Counts the number of data blocks that have been deleted from storage.
block_delete_counter 122
#### `block_resync_counter` (counter), `block_resync_duration` (histogram)
Counts the number of resync operations the node has executed, and evaluates their duration.
block_resync_counter 308897
block_resync_duration_bucket{le="0.5"} 308892
block_resync_duration_sum 139.64204196100016
block_resync_duration_count 308897
#### `block_resync_queue_length` (gauge)
The number of block hashes currently queued for a resync.
This is normal to be nonzero for long periods of time.
block_resync_queue_length 0
#### `block_resync_errored_blocks` (gauge)
The number of block hashes that we were unable to resync last time we tried.
block_resync_errored_blocks 0
### RPC (remote procedure calls) between nodes
#### `rpc_netapp_request_counter` (counter)
Number of RPC requests emitted
rpc_request_counter{from="<this node>",rpc_endpoint="garage_block/",to="<remote node>"} 176
#### `rpc_netapp_error_counter` (counter)
Number of communication errors (errors in the Netapp library)
rpc_netapp_error_counter{from="<this node>",rpc_endpoint="garage_block/",to="<remote node>"} 354
#### `rpc_timeout_counter` (counter)
Number of RPC timeouts
rpc_timeout_counter{from="<this node>",rpc_endpoint="garage_rpc/",to="<remote node>"} 1
#### `rpc_duration` (histogram)
The duration of internal RPC calls between Garage nodes.
rpc_duration_bucket{from="<this node>",rpc_endpoint="garage_block/",to="<remote node>",le="0.5"} 166
rpc_duration_sum{from="<this node>",rpc_endpoint="garage_block/",to="<remote node>"} 35.172253716
rpc_duration_count{from="<this node>",rpc_endpoint="garage_block/",to="<remote node>"} 174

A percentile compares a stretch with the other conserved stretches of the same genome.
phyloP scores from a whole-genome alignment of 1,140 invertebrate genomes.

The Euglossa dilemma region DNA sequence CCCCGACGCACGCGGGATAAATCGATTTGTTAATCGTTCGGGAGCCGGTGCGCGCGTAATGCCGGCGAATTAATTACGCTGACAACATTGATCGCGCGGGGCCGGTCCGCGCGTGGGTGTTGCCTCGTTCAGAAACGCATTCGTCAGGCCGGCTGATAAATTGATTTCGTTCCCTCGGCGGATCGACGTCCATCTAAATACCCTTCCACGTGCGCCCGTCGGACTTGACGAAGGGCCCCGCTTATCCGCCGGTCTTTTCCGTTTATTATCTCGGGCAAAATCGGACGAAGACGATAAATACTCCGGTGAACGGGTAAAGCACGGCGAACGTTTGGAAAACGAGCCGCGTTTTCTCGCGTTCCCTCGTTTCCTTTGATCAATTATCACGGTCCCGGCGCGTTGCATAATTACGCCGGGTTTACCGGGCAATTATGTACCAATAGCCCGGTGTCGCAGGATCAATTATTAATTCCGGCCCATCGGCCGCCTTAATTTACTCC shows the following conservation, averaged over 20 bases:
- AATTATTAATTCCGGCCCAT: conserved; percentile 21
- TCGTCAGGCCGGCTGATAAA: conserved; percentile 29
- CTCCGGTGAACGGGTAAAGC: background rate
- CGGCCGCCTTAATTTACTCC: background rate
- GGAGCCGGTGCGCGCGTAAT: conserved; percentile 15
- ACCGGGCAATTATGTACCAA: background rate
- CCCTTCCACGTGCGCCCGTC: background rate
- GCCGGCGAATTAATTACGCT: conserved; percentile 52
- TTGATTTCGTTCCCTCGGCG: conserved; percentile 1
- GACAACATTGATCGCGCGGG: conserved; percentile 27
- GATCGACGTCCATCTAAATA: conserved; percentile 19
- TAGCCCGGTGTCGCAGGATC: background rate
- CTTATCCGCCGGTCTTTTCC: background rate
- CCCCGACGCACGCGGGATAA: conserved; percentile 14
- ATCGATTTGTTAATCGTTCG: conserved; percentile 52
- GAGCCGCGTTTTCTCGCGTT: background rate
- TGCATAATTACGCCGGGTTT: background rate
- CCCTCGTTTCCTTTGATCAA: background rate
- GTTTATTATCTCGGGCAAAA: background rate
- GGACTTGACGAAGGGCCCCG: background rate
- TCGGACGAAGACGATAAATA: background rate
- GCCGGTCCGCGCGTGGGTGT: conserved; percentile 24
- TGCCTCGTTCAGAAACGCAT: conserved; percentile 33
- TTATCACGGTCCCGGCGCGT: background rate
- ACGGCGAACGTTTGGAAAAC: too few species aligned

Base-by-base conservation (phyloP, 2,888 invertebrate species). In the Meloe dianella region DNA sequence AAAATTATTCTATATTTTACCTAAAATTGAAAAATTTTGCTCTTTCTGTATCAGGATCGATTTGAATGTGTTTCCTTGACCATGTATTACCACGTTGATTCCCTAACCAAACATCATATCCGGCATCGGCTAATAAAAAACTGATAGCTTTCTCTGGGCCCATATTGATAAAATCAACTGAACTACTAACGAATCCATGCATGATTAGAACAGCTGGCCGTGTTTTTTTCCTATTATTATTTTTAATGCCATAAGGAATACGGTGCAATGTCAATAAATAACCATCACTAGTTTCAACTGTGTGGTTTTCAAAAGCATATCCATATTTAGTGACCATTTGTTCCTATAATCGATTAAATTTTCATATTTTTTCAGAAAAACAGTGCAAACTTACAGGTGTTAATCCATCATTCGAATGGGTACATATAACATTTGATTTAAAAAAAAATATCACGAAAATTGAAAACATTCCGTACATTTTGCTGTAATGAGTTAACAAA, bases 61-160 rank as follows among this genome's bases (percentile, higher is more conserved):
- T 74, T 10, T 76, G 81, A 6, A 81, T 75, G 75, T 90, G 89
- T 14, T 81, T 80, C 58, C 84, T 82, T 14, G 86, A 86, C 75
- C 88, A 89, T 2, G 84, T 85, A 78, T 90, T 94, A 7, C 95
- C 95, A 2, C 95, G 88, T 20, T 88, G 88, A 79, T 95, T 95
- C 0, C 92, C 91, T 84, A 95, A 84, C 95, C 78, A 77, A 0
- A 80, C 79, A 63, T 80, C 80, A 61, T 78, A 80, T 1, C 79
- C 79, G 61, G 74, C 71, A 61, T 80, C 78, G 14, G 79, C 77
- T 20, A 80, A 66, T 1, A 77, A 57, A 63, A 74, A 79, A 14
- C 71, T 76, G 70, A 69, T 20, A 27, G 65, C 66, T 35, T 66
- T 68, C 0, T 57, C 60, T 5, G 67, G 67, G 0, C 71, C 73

### Metadata table manager
#### `table_gc_todo_queue_length` (gauge)
Table garbage collector TODO queue length
table_gc_todo_queue_length{table_name="block_ref"} 0
#### `table_get_request_counter` (counter), `table_get_request_duration` (histogram)
Number of get/get_range requests internally made on each table, and their duration.
table_get_request_counter{table_name="bucket_alias"} 315
table_get_request_duration_bucket{table_name="bucket_alias",le="0.5"} 315
table_get_request_duration_sum{table_name="bucket_alias"} 0.048509778000000024
table_get_request_duration_count{table_name="bucket_alias"} 315
#### `table_put_request_counter` (counter), `table_put_request_duration` (histogram)
Number of insert/insert_many requests internally made on this table, and their duration
table_put_request_counter{table_name="block_ref"} 677
table_put_request_duration_bucket{table_name="block_ref",le="0.5"} 677
table_put_request_duration_sum{table_name="block_ref"} 61.617528636
table_put_request_duration_count{table_name="block_ref"} 677
#### `table_internal_delete_counter` (counter)
Number of value deletions in the tree (due to GC or repartitioning)
table_internal_delete_counter{table_name="block_ref"} 2296
#### `table_internal_update_counter` (counter)
Number of value updates where the value actually changes (includes creation of new key and update of existing key)
table_internal_update_counter{table_name="block_ref"} 5996
#### `table_merkle_updater_todo_queue_length` (gauge)
Merkle tree updater TODO queue length (should fall to zero rapidly)
table_merkle_updater_todo_queue_length{table_name="block_ref"} 0
#### `table_sync_items_received`, `table_sync_items_sent` (counters)
Number of data items sent to/recieved from other nodes during resync procedures
table_sync_items_received{from="<remote node>",table_name="bucket_v2"} 3
table_sync_items_sent{table_name="block_ref",to="<remote node>"} 2

@ -11,8 +11,9 @@ We recommend first following the [quick start guide](@/documentation/quick-start
to get familiar with Garage's command line and usage patterns.
## Preparing your environment
## Prerequisites
### Prerequisites
To run a real-world deployment, make sure the following conditions are met:
@ -21,10 +22,6 @@ To run a real-world deployment, make sure the following conditions are met:
- Each machine has a public IP address which is reachable by other machines.